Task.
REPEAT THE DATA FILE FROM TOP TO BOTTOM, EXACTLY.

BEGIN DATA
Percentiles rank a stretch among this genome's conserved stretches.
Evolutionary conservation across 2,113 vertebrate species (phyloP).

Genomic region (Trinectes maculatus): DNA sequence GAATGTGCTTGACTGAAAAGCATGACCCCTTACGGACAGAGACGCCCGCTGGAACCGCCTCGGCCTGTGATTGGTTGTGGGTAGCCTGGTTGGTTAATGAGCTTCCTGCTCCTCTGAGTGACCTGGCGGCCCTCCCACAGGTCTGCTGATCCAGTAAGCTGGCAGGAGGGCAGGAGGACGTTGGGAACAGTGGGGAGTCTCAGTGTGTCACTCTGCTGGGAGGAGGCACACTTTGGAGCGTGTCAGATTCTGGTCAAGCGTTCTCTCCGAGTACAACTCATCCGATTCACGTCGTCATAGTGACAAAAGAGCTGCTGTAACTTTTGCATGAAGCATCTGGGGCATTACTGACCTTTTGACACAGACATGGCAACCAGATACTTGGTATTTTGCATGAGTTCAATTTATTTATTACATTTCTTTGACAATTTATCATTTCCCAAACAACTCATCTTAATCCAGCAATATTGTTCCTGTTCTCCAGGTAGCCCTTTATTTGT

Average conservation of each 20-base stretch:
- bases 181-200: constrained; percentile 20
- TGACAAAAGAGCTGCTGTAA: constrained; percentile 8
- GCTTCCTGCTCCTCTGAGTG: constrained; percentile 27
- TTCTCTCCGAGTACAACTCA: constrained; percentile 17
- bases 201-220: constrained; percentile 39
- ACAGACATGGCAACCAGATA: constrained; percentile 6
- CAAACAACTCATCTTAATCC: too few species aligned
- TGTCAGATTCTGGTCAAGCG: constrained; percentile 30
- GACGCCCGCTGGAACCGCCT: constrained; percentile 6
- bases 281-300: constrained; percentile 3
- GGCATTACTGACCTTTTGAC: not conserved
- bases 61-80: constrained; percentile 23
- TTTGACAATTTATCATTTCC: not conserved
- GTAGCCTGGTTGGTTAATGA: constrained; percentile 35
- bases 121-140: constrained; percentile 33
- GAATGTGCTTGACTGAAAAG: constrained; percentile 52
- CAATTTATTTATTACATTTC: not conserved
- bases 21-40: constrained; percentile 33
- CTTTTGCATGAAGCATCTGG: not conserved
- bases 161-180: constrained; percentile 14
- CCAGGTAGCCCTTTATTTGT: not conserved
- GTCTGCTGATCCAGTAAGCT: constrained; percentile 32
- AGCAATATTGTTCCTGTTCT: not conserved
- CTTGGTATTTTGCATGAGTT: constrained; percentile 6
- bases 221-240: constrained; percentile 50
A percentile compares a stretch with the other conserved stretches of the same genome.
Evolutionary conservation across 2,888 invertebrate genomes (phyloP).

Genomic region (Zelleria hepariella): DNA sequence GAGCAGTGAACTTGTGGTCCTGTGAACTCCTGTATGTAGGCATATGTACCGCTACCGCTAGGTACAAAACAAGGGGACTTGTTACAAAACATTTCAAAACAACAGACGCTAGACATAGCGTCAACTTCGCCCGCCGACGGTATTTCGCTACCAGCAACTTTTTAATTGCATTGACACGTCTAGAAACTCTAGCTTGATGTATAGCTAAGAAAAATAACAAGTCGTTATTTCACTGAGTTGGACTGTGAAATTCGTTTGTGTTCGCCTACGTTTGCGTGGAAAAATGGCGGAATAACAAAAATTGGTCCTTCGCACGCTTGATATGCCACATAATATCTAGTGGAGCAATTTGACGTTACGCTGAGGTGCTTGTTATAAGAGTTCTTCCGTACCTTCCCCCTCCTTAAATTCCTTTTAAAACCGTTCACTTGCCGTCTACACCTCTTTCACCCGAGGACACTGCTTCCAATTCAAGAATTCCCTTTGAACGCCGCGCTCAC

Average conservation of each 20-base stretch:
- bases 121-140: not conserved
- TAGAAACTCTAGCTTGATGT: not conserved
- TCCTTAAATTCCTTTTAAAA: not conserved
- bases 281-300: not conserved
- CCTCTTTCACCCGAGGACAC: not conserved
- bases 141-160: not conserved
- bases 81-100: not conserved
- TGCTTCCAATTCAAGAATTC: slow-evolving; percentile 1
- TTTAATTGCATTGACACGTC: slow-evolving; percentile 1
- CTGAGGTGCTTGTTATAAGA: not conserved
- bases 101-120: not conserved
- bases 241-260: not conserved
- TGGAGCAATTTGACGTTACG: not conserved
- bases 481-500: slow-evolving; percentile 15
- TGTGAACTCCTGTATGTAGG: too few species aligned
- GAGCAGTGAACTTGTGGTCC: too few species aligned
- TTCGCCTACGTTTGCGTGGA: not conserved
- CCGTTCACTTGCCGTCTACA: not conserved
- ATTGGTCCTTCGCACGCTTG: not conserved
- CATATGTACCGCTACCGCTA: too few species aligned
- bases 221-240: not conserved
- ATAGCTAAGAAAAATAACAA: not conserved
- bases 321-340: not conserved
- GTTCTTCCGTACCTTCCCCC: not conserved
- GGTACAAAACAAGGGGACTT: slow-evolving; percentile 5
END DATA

Percentiles rank a stretch among this genome's conserved stretches.
Evolutionary conservation across 2,113 vertebrate species (phyloP).

Genomic region (Trinectes maculatus): DNA sequence GAATGTGCTTGACTGAAAAGCATGACCCCTTACGGACAGAGACGCCCGCTGGAACCGCCTCGGCCTGTGATTGGTTGTGGGTAGCCTGGTTGGTTAATGAGCTTCCTGCTCCTCTGAGTGACCTGGCGGCCCTCCCACAGGTCTGCTGATCCAGTAAGCTGGCAGGAGGGCAGGAGGACGTTGGGAACAGTGGGGAGTCTCAGTGTGTCACTCTGCTGGGAGGAGGCACACTTTGGAGCGTGTCAGATTCTGGTCAAGCGTTCTCTCCGAGTACAACTCATCCGATTCACGTCGTCATAGTGACAAAAGAGCTGCTGTAACTTTTGCATGAAGCATCTGGGGCATTACTGACCTTTTGACACAGACATGGCAACCAGATACTTGGTATTTTGCATGAGTTCAATTTATTTATTACATTTCTTTGACAATTTATCATTTCCCAAACAACTCATCTTAATCCAGCAATATTGTTCCTGTTCTCCAGGTAGCCCTTTATTTGT

Average conservation of each 20-base stretch:
- bases 181-200: constrained; percentile 20
- TGACAAAAGAGCTGCTGTAA: constrained; percentile 8
- GCTTCCTGCTCCTCTGAGTG: constrained; percentile 27
- TTCTCTCCGAGTACAACTCA: constrained; percentile 17
- bases 201-220: constrained; percentile 39
- ACAGACATGGCAACCAGATA: constrained; percentile 6
- CAAACAACTCATCTTAATCC: too few species aligned
- TGTCAGATTCTGGTCAAGCG: constrained; percentile 30
- GACGCCCGCTGGAACCGCCT: constrained; percentile 6
- bases 281-300: constrained; percentile 3
- GGCATTACTGACCTTTTGAC: not conserved
- bases 61-80: constrained; percentile 23
- TTTGACAATTTATCATTTCC: not conserved
- GTAGCCTGGTTGGTTAATGA: constrained; percentile 35
- bases 121-140: constrained; percentile 33
- GAATGTGCTTGACTGAAAAG: constrained; percentile 52
- CAATTTATTTATTACATTTC: not conserved
- bases 21-40: constrained; percentile 33
- CTTTTGCATGAAGCATCTGG: not conserved
- bases 161-180: constrained; percentile 14
- CCAGGTAGCCCTTTATTTGT: not conserved
- GTCTGCTGATCCAGTAAGCT: constrained; percentile 32
- AGCAATATTGTTCCTGTTCT: not conserved
- CTTGGTATTTTGCATGAGTT: constrained; percentile 6
- bases 221-240: constrained; percentile 50
A percentile compares a stretch with the other conserved stretches of the same genome.
Evolutionary conservation across 2,888 invertebrate genomes (phyloP).

Genomic region (Zelleria hepariella): DNA sequence GAGCAGTGAACTTGTGGTCCTGTGAACTCCTGTATGTAGGCATATGTACCGCTACCGCTAGGTACAAAACAAGGGGACTTGTTACAAAACATTTCAAAACAACAGACGCTAGACATAGCGTCAACTTCGCCCGCCGACGGTATTTCGCTACCAGCAACTTTTTAATTGCATTGACACGTCTAGAAACTCTAGCTTGATGTATAGCTAAGAAAAATAACAAGTCGTTATTTCACTGAGTTGGACTGTGAAATTCGTTTGTGTTCGCCTACGTTTGCGTGGAAAAATGGCGGAATAACAAAAATTGGTCCTTCGCACGCTTGATATGCCACATAATATCTAGTGGAGCAATTTGACGTTACGCTGAGGTGCTTGTTATAAGAGTTCTTCCGTACCTTCCCCCTCCTTAAATTCCTTTTAAAACCGTTCACTTGCCGTCTACACCTCTTTCACCCGAGGACACTGCTTCCAATTCAAGAATTCCCTTTGAACGCCGCGCTCAC

Average conservation of each 20-base stretch:
- bases 121-140: not conserved
- TAGAAACTCTAGCTTGATGT: not conserved
- TCCTTAAATTCCTTTTAAAA: not conserved
- bases 281-300: not conserved
- CCTCTTTCACCCGAGGACAC: not conserved
- bases 141-160: not conserved
- bases 81-100: not conserved
- TGCTTCCAATTCAAGAATTC: slow-evolving; percentile 1
- TTTAATTGCATTGACACGTC: slow-evolving; percentile 1
- CTGAGGTGCTTGTTATAAGA: not conserved
- bases 101-120: not conserved
- bases 241-260: not conserved
- TGGAGCAATTTGACGTTACG: not conserved
- bases 481-500: slow-evolving; percentile 15
- TGTGAACTCCTGTATGTAGG: too few species aligned
- GAGCAGTGAACTTGTGGTCC: too few species aligned
- TTCGCCTACGTTTGCGTGGA: not conserved
- CCGTTCACTTGCCGTCTACA: not conserved
- ATTGGTCCTTCGCACGCTTG: not conserved
- CATATGTACCGCTACCGCTA: too few species aligned
- bases 221-240: not conserved
- ATAGCTAAGAAAAATAACAA: not conserved
- bases 321-340: not conserved
- GTTCTTCCGTACCTTCCCCC: not conserved
- GGTACAAAACAAGGGGACTT: slow-evolving; percentile 5